The South African companies who exhibited at the 32nd India International Trade Fair in New Delhi last week were said to have got more than what they had bargained.
A statement released by the department of trade and industry (DTI) said the products were flying out of the shelves just after the opening of the South African pavilion by the Deputy Minister of Trade and Industry, Ms Elizabeth Thabethe on Wednesday. Most of the thirty-three crafters recorded unexpectedly high volumes of sales.
“The first stock of products I packed before the exhibition began was sold out on the first day and I had to pack more stock. I brought thirty boxes of hand-painted ceramic products weighing 500kg. My dinner sets are more popular with the people who are visiting my stand,” said Ms Julia Kunstler of Randburg, Gauteng.
Mr Cilo Mdagane of Sebokeng, Gauteng said four of his most expensive wire classic cars were sold in the first two days. But he was not apprehensive about the possibility of running out of stock well before the gates of the fair are closed November 27. He works at the stand during the day putting beads to the wire cars and lizards on rare occasions that his stand does not have visitors. He does more of this in the evening to make sure that he has more stock for the duration of the exhibition.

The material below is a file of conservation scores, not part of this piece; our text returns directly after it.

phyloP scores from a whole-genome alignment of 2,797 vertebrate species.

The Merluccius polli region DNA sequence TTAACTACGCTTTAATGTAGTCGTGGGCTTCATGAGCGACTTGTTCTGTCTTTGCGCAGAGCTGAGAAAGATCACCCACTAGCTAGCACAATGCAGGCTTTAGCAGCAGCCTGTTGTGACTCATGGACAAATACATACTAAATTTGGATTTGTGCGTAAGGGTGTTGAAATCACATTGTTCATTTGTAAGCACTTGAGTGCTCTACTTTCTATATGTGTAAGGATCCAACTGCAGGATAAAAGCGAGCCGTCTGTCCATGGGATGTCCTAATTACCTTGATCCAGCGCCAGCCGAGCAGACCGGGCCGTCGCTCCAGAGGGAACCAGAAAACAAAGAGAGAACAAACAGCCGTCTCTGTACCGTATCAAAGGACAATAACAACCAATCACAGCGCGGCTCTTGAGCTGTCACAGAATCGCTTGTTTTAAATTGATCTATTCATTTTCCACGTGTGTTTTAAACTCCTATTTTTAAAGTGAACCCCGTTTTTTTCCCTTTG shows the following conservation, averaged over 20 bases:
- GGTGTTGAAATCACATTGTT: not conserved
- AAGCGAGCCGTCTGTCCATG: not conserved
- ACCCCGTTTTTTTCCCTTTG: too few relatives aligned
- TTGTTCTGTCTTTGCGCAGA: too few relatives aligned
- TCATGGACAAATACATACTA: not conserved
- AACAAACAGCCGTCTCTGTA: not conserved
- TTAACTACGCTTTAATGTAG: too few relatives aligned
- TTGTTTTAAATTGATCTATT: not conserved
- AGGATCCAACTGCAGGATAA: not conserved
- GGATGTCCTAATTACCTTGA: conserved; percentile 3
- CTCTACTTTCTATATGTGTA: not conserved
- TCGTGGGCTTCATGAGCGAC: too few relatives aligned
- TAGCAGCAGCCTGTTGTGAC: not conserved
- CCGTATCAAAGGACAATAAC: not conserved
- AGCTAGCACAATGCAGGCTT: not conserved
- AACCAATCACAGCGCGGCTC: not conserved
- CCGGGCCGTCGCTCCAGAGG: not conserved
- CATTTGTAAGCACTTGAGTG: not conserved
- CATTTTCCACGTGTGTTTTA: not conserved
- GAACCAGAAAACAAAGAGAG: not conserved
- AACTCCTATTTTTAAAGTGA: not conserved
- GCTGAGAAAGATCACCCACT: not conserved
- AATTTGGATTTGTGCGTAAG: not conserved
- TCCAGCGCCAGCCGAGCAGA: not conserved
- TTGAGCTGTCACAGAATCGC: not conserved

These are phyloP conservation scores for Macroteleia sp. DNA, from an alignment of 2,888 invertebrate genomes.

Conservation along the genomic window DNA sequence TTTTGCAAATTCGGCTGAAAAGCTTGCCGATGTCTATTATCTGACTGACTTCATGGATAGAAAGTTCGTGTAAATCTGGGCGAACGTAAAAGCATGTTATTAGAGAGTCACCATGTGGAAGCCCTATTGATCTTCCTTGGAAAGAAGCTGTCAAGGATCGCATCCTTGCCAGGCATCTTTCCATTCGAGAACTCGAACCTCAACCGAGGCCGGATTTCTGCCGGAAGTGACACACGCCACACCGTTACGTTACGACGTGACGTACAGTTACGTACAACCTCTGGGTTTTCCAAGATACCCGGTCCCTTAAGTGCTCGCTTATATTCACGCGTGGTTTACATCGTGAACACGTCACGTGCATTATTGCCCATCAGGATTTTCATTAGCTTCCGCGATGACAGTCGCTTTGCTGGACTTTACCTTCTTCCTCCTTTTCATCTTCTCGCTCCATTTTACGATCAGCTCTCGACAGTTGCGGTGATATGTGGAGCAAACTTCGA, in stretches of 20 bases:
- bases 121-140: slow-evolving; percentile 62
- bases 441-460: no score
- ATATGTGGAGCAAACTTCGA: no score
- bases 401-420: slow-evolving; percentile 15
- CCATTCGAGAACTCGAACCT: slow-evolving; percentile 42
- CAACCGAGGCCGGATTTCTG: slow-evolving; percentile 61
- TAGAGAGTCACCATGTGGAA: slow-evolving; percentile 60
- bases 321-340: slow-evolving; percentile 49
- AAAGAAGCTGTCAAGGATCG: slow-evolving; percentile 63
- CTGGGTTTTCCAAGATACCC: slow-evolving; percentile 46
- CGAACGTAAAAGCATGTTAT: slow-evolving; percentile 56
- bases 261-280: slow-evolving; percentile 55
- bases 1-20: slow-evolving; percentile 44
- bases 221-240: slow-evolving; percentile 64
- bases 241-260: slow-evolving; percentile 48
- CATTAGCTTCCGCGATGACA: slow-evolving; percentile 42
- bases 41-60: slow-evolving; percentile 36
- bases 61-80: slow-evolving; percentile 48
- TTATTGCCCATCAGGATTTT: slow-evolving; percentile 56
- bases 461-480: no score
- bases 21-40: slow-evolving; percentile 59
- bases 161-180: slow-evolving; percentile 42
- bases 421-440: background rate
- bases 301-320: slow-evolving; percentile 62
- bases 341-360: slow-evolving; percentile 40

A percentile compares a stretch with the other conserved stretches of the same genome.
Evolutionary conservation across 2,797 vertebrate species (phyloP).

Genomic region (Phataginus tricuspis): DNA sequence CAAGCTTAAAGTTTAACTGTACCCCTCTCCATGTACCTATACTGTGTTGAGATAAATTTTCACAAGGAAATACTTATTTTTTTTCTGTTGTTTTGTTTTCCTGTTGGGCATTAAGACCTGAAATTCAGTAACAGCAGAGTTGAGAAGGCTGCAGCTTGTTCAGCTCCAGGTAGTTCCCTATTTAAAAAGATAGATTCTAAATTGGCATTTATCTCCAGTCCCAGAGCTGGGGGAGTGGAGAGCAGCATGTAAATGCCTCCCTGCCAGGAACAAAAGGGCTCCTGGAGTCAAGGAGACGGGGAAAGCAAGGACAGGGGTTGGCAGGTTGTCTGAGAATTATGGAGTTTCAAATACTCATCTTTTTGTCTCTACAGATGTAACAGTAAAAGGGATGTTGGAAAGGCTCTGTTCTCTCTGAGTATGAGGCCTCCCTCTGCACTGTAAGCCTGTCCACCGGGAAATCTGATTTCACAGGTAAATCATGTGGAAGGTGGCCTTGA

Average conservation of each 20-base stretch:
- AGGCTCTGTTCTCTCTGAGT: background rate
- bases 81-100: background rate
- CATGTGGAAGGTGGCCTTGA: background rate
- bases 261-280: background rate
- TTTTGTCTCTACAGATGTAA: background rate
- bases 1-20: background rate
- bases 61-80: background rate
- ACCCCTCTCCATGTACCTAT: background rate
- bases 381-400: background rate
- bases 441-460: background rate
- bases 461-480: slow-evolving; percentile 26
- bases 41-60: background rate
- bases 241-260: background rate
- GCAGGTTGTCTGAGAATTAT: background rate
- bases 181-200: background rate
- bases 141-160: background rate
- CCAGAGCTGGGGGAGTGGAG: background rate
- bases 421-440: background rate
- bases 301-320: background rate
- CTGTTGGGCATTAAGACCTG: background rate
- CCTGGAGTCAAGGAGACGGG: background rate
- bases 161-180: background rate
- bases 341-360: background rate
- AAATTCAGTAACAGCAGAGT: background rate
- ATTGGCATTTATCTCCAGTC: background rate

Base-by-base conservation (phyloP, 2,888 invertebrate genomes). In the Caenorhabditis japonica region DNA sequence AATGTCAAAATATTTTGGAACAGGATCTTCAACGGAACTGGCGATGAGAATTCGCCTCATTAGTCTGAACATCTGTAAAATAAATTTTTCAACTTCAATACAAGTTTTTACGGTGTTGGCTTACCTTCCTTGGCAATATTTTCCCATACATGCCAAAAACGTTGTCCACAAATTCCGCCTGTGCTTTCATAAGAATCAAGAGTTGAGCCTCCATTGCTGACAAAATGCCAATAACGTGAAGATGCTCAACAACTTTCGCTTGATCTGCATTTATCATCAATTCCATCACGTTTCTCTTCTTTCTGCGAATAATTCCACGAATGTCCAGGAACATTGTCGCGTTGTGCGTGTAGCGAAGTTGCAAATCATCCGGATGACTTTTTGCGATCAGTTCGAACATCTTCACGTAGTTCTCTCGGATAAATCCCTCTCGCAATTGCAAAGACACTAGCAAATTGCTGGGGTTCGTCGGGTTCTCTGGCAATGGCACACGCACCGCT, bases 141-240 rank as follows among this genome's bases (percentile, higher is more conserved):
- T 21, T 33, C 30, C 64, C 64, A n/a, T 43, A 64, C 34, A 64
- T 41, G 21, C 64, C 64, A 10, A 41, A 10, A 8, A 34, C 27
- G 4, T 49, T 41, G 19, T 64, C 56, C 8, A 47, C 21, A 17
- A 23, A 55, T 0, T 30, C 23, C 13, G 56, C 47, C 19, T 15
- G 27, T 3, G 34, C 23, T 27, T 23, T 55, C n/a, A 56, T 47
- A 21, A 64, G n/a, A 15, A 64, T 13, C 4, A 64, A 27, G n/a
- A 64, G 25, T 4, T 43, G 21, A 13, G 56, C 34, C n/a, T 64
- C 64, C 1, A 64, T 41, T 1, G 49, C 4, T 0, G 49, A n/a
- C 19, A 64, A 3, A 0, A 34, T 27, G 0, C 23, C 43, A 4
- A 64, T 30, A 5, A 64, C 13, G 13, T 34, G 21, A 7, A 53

KwaZulu-Natal’s Mr Jabulani Mhlambini doubted if he would have sufficient stock to last him to the end of the show as a businessman came to his stand on the first day and took a sizeable number of his ceramic dishes, bowls and trays.
Ms Grace Ngobeni of Limpopo said her traditional beaded dolls, necklaces and bags caught the imagination of the visitors who cleaned her first batch of stock out of the shelves.
“Fortunately, I brought enough stock and have managed to replenish my stand,” said Ngobeni.
Mr Aaron Ndaba of Riverlea, Gauteng, said more than 75 of his pendants which are made of polyester thread were sold in the first two days of the exhibition.
“I have also been fortunate that instead of worrying about returning home with unsold stock, I have clinched a deal with one of the visitors who will come here on the penultimate day of the fair and buy all of the stock that will be left by then,” said Ndaba.
The South African exhibitors said they were happy to make good sales at the exhibition even though their major objective was to get big and long-term orders which would see their travel to India impact positively their areas in South Africa by creating jobs for people who will be required to service the orders.